And unlike the world of Mad Men, which is a fantasy (though not necessarily a pleasant one) world because I am not old enough to have lived it (I have only lived the Ultra Lounge box set, swingin’ revisionist look back at it), Halt and Catch Fire takes place in the decade in which I came of age, and in a space –the intersection of hobby and business computing — with which I am intimately familiar. I was a terrible programmer, but I loved taking apart and putting together hardware, struggling with drivers and having to rearrange jumpers on a motherboard just to get a damn printer to work. I was a junkie blasting Black Flag and Kraftwerk (well, as much as you can blast Kraftwerk) while watching bits of data stream back and forth through phone lines at the incomprehensible speed of a 1200 baud modem. I was fascinated by the nascent computer underground, by 2600 and Phrack and clandestine BBSes where you could download plans for perpetual energy machines or a copy of the Principia Discordia. The idea that you could take all these chunks of silicon and metal and copper, and somehow arrange them in a way that suddenly let’s you play Colossal Cave Adventure or Zork still amazes me (but then, so does cake — what person thought of mixing all that stuff together, and did they expect the delicious outcome? Alchemy!). Simply put, every single thing about Halt and Catch Fire seemed designed to appeal specifically to me.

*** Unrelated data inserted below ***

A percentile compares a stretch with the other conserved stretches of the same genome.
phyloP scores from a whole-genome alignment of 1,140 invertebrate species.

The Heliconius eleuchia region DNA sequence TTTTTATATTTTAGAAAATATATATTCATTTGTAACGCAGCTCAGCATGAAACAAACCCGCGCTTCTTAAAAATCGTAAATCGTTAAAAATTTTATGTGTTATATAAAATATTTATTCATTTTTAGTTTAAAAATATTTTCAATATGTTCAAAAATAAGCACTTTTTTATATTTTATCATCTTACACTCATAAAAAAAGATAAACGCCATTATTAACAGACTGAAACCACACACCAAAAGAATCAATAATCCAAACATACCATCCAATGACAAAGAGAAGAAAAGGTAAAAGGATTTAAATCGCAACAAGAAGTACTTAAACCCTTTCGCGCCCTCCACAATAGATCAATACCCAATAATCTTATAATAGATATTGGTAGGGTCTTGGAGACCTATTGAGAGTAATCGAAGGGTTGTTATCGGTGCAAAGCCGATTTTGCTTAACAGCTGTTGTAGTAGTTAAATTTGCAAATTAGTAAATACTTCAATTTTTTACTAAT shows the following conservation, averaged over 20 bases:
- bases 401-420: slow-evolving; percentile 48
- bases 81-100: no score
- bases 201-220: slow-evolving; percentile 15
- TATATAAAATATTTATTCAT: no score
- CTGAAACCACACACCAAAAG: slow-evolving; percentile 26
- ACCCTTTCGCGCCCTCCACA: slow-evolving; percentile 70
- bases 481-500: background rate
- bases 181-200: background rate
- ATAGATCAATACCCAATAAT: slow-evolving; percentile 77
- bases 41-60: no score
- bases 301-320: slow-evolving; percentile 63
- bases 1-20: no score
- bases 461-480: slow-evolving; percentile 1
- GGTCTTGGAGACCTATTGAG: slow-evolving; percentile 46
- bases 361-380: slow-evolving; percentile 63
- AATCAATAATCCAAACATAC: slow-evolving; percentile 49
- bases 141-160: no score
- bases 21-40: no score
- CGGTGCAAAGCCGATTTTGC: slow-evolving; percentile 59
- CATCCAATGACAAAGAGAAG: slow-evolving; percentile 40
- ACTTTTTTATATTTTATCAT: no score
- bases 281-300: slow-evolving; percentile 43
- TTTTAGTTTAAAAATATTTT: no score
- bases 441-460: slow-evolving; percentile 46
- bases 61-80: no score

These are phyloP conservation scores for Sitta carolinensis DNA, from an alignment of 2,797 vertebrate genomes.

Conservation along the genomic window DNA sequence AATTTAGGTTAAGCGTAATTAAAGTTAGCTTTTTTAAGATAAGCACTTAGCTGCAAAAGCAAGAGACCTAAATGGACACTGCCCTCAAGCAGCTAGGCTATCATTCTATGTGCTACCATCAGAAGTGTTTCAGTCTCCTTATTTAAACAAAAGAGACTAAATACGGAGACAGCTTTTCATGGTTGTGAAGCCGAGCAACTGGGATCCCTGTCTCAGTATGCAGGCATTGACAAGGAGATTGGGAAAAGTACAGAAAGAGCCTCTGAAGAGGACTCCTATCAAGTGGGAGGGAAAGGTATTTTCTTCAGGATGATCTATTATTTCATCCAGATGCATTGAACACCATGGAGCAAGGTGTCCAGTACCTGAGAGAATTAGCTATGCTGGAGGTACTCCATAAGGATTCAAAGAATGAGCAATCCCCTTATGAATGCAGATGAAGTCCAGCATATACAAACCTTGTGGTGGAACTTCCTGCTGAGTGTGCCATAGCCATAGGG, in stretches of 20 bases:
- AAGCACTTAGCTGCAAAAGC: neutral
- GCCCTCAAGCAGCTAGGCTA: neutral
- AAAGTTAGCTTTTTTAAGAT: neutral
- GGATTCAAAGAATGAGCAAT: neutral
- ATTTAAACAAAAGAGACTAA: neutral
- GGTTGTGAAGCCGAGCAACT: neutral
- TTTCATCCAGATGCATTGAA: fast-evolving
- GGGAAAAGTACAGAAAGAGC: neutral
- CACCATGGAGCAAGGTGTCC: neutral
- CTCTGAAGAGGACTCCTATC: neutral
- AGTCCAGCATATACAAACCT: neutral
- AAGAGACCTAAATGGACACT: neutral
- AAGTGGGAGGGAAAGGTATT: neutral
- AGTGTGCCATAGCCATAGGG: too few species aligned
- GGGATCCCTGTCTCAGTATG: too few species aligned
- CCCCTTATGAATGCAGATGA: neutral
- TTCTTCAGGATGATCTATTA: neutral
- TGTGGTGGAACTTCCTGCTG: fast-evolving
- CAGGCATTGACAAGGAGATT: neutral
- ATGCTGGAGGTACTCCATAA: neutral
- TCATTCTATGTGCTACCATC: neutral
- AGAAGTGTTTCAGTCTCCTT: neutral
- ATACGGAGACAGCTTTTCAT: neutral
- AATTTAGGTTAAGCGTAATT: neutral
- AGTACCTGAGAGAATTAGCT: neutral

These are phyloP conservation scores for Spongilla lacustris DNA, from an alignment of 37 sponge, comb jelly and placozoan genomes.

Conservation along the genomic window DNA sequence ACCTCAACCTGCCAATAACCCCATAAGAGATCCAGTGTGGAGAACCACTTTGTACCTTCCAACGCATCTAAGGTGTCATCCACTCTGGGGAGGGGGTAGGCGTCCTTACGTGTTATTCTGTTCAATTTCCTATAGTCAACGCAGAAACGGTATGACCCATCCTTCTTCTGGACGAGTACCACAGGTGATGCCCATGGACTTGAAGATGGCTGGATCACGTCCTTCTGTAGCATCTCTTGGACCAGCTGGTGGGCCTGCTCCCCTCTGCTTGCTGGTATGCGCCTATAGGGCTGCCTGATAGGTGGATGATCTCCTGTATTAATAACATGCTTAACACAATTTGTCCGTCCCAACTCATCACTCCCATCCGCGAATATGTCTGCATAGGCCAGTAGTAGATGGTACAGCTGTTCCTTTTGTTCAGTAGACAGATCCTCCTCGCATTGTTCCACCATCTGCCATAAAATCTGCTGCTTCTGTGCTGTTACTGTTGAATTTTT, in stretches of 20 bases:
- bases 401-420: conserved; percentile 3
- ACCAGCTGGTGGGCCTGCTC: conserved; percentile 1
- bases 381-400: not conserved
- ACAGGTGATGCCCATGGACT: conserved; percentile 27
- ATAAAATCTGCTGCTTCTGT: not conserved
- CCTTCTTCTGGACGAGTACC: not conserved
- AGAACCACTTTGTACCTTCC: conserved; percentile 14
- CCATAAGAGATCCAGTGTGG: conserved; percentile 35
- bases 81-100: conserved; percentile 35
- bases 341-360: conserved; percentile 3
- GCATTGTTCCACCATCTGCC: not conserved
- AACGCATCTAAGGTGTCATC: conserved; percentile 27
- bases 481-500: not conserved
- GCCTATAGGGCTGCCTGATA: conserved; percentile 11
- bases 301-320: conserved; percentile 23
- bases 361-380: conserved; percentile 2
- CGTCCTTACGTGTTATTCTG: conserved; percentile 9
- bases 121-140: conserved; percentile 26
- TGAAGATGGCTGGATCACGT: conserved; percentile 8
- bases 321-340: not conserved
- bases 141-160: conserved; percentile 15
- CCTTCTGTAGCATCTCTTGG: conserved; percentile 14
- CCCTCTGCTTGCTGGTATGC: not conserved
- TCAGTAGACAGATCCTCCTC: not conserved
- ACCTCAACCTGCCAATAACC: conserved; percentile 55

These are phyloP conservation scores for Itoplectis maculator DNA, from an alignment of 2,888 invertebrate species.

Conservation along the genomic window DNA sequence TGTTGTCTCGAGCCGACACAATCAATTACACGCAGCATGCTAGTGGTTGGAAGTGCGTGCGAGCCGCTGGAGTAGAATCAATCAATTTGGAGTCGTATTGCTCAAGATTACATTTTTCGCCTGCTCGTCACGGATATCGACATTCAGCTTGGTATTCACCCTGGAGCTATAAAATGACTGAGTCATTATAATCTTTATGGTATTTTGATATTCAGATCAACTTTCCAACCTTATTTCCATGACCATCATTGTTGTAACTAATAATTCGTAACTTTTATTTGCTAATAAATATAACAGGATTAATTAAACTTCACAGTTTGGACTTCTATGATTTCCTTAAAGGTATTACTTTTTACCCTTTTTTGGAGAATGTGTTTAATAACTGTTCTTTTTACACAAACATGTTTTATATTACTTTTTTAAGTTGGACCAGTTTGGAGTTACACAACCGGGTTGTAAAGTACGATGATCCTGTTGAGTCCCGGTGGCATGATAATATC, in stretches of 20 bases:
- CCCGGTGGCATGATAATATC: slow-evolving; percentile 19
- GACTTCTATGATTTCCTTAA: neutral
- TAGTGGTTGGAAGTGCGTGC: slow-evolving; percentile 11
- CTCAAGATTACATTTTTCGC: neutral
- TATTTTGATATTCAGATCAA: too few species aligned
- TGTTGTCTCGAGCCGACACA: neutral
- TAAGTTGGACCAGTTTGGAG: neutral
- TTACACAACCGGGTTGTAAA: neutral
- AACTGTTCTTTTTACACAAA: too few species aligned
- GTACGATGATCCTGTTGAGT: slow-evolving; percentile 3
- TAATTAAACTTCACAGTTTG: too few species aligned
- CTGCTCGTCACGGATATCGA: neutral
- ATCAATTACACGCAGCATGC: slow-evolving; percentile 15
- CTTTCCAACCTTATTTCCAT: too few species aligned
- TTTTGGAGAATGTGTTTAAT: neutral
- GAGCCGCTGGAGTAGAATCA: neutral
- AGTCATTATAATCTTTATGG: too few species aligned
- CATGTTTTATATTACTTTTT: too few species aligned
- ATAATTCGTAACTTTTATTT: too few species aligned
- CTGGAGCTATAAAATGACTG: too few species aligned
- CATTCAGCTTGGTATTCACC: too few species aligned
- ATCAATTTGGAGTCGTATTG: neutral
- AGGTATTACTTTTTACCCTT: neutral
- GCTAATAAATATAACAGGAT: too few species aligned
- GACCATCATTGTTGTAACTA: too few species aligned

And it did appeal, sort of. I watched every week. I forged ahead even as the show seemed determined to beat every single character to a pulp, to let no good deed go unpunished. To exhaust me with a relentless dedication to grimness the likes of which I haven’t seen since the last dismal DC Comics movie. Partway through the first season, with Joe freaking out and smashing something yet again, with Cameron having another petulant outburst, with Gordon making me wonder when he becomes a serial killer, I realized I wasn’t watching something influenced by Mad Men. I was watching something influenced by Game of Thrones.
The thing Mad Men does that Halt and Catch Fire does not is allow for the full range of human experience, with the patience to let characters absorb these experiences. Writers tend to dwell on the existential ennui of the show, but people in Mad Men are allowed to succeed. They are allowed triumphs both personal and professional, and they are allowed to bask in those triumphs, sometimes for several episodes. Hell, Don spent almost an entire season happy and successful after he married Megan. By contrast, Halt and Catch Fire cannot wait to kick its characters in the face. Gordon celebrates success by buying a new car and is immediately carjacked. Everyone is happy to ship their new computer, then Joe sets the delivery truck on fire. Donna and Cameron start to bond, then someone discovers an insult. While this is interesting at first, it quickly becomes tiresome. Why care about any of these characters? Why invest any emotion in what happens to them when we know every single thing will be terrible? What’s the point? Don Draper’s “Carousel Moment” is something people still talk about and remember vividly. Halt and Catch Fire is so anxious to drag its Don Draper through the mud that it can’t take the time to halt and let things catch fire.